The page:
Why Librivox - about recording in general

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anais111
Posts: 7
Joined: November 16th, 2013, 3:49 am

Post by anais111 » November 16th, 2013, 3:42 pm

Hi everybody,

I`m new here, writing from Germany!

I`m curious to meet some of you and share some thoughts... :birthday:

So, I found Librivox one day when I was ill and unable to go to work or to read a book. :help: I started to listen to Don Quijotte - and his adventures very much gave me pleasure when I needed it.

And I realized that I preferred normal people reading to professional actors. (I wonder if anyone shares this feeling?) Well, at least really famous actors have voice-coaches who tell them how to pronounce things and very little individual thought goes into their work, although it is, of course, "professional".

My interest and my idea go in the direction that through recording, listening and re-recording - one can get a better personal understanding of the work one is reading. For me, it is a reflection of the thought-emotions that are in a work and the "test-tube" - to see what resonates with you, what comes out of the meeting of a dead author and a live reader... And reading out loud (or reciting from memory) can give real insights, on both people involved - at least - and hopefully a ready listener will join the experience!

I remember that I used to recite some poems by E.A. Poe to myself for years - until one day I realized that I didn`t "need" these states of mind anymore and I rid myself of the horror, that it had indeed been to me. But it takes time to notice these things. Many years...

Another excellent way of getting more of a hold of what you are wanting to read - is, of course, translating it into another language. That way your are sure to come as close as you can to the meaning.

So many people are content with just hovering over some pages... And they do not know what they have seen or heard...

Glad to meet you guys!
Greetings,

Anais
Last edited by anais111 on November 16th, 2013, 3:57 pm, edited 1 time in total.

RuthieG
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Post by RuthieG » November 16th, 2013, 3:56 pm

one can get a better personal understanding of the work one is reading.
Absolutely! My thoughts in a nutshell. You actually understand and think about what you are reading when you are recording a book. You appreciate nuances of meaning. You have to discern what an author was trying to convey. You have to think about which words in a sentence are the important part that needs emphasis. You feel the emotion in the characters. I could go on...

Some people read just to get to the end of the story, to find out what 'happens'. I have never been like that, even when reading to myself. I like to savour the prose, to explore the meaning, to delve into the characters. So recording and thinking in depth about what I record suits me very well. It does not, I have to admit, make for a very speedy recording process ;).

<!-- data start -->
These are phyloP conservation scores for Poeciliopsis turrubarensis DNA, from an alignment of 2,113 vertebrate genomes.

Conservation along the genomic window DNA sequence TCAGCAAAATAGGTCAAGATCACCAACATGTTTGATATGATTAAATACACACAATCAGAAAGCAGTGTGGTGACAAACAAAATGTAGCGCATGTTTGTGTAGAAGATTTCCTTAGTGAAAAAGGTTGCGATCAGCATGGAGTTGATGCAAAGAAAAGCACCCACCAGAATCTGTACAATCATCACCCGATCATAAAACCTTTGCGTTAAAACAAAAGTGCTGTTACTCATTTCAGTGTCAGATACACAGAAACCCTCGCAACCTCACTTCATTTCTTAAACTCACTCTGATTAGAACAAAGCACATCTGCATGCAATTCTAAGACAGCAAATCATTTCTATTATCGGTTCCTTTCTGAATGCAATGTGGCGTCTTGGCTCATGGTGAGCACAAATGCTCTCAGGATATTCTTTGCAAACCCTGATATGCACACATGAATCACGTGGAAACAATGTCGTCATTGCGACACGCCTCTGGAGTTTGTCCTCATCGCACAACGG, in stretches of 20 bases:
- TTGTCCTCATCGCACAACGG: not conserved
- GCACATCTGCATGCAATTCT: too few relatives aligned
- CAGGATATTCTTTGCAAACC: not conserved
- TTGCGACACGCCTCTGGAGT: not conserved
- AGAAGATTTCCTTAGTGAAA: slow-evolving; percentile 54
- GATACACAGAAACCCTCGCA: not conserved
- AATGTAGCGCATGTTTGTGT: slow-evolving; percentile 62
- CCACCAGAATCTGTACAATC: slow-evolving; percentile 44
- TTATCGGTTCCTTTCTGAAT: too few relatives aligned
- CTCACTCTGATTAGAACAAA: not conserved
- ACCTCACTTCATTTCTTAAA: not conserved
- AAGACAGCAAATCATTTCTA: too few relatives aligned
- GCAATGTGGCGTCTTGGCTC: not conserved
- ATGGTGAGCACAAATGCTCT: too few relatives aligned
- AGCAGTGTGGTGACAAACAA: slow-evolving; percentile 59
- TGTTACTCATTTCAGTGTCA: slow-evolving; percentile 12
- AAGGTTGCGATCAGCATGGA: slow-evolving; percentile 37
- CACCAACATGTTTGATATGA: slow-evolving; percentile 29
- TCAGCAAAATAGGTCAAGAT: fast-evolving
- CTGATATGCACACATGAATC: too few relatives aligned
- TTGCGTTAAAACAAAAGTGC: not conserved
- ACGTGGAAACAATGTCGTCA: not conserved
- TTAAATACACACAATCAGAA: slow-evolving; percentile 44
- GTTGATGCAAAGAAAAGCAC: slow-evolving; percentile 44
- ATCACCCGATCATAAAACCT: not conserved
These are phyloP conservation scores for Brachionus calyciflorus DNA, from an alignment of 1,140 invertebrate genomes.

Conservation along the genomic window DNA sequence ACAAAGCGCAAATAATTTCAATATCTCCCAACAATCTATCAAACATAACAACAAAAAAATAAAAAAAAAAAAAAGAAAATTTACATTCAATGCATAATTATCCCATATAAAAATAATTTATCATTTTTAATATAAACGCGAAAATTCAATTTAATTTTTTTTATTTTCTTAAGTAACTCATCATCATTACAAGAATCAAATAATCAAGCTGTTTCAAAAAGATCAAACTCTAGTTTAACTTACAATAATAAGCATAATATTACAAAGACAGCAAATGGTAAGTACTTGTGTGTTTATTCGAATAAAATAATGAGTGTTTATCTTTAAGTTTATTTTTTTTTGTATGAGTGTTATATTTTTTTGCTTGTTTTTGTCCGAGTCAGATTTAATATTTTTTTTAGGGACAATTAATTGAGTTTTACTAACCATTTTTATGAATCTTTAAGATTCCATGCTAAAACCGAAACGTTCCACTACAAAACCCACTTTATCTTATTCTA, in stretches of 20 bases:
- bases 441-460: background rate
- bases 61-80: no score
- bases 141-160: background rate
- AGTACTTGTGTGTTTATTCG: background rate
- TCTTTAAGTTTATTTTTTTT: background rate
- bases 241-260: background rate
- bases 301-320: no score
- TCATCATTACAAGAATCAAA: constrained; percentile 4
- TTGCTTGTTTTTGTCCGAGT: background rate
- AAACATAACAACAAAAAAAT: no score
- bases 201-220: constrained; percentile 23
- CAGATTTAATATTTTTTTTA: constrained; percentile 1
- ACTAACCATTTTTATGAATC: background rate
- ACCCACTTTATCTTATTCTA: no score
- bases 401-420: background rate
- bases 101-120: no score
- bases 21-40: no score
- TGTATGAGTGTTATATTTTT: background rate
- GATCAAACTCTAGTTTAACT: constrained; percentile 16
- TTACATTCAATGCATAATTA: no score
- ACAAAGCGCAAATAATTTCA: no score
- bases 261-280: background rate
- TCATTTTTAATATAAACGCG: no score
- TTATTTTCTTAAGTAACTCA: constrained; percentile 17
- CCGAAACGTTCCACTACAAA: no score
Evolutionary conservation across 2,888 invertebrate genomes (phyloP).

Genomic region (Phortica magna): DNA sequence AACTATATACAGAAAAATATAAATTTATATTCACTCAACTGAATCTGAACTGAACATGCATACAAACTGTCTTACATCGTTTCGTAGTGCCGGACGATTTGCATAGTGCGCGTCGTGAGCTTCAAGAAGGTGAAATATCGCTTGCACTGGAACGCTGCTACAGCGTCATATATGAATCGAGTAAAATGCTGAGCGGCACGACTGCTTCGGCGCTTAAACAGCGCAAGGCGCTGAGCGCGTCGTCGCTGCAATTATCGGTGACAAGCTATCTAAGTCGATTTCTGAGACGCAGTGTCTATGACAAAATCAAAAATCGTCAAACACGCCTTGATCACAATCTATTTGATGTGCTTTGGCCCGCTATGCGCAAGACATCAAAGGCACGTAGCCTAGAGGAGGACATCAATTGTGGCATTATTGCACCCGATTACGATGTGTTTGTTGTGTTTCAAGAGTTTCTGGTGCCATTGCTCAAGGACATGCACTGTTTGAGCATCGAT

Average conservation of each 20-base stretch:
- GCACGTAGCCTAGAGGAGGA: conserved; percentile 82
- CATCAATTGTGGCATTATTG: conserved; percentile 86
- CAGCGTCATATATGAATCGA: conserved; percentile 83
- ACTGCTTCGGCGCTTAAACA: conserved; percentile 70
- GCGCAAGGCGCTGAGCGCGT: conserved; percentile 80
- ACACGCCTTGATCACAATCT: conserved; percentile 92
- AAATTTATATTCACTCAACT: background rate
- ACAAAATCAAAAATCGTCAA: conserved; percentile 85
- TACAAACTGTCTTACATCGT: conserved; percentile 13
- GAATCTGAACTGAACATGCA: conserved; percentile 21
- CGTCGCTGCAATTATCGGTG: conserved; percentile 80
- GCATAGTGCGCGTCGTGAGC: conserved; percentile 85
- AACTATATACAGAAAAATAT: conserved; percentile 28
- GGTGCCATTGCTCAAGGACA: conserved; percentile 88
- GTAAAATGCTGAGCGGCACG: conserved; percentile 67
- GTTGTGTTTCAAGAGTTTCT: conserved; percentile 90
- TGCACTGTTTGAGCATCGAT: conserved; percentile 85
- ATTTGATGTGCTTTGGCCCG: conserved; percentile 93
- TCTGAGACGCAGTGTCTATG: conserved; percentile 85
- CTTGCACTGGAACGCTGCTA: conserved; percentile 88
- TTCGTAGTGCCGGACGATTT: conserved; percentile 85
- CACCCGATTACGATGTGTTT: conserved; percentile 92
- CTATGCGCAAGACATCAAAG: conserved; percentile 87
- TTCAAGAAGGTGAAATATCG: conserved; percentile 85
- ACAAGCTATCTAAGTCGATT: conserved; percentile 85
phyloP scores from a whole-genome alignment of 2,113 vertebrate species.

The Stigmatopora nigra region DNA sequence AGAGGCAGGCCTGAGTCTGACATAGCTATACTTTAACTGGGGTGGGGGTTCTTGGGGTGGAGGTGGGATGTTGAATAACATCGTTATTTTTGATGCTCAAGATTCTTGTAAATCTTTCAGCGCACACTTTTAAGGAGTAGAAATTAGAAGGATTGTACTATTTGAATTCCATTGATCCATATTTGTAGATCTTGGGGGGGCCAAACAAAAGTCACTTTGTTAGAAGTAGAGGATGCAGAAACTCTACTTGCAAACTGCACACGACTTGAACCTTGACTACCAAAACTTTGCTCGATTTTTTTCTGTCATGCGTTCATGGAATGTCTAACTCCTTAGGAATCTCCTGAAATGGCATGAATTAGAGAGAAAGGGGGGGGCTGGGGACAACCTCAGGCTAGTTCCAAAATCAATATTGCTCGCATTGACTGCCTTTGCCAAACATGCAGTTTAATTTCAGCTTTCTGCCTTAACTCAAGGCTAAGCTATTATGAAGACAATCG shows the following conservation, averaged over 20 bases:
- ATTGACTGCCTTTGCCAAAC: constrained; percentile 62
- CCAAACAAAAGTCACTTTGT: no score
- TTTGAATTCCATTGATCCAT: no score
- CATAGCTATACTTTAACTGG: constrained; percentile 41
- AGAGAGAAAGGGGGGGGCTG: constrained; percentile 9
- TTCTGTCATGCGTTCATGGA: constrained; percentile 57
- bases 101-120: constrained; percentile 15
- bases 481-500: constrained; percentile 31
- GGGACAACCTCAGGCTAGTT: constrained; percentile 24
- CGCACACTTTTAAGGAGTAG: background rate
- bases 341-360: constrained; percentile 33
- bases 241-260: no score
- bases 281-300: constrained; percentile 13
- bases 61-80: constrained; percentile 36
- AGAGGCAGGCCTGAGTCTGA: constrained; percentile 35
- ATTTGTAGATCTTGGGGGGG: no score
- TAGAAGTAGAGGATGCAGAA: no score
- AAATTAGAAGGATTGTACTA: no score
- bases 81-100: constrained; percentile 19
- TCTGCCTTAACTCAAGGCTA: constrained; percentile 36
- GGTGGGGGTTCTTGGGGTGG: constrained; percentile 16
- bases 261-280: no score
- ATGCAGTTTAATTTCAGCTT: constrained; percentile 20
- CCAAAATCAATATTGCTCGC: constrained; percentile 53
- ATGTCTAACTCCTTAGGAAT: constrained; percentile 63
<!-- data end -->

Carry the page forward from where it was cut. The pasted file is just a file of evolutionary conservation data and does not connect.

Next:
Ruth
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anais111
Posts: 7
Joined: November 16th, 2013, 3:49 am

Post by anais111 » November 16th, 2013, 4:06 pm

RuthieG wrote:
It does not, I have to admit, make for a very speedy recording process ;).
Ruth

Hi Ruth,

that`s alright with me, though. Since my interest is mainly avant-gardist American poetry of the beginning of the 20th century, there is no haste ;) There isn`t even a possibility of it, since you must really figure out how to pronounce things and so on... or what the hells-bells is this guy or the other happens to be talking about... The melody comes easy to me - but all the rest - oh, help!

:hmm:

barbara2
Posts: 1625
Joined: June 24th, 2012, 10:28 pm
Location: Australia

Post by barbara2 » November 16th, 2013, 7:06 pm

anais111 wrote:Hi everybody,

And I realized that I preferred normal people reading to professional actors. (I wonder if anyone shares this feeling?)
I have occasionally expressed that very thought so it's nice to know I'm not alone. I enjoy listening to scientists, musicians usw reading prepared and practised scripts about their interests/work on the radio but book readings by professional actors tend to depress and bore me. I'm not sure why.

My interest and my idea go in the direction that through recording, listening and re-recording - one can get a better personal understanding of the work one is reading. For me, it is a reflection of the thought-emotions that are in a work and the "test-tube" - to see what resonates with you, what comes out of the meeting of a dead author and a live reader... And reading out loud (or reciting from memory) can give real insights
I think that's true for good writing. It greatly enhances my enjoyment of poetry and humour!

Another excellent way of getting more of a hold of what you are wanting to read - is, of course, translating it into another language.
Errr. You can have that on your own anais111.

Best,

Barbara

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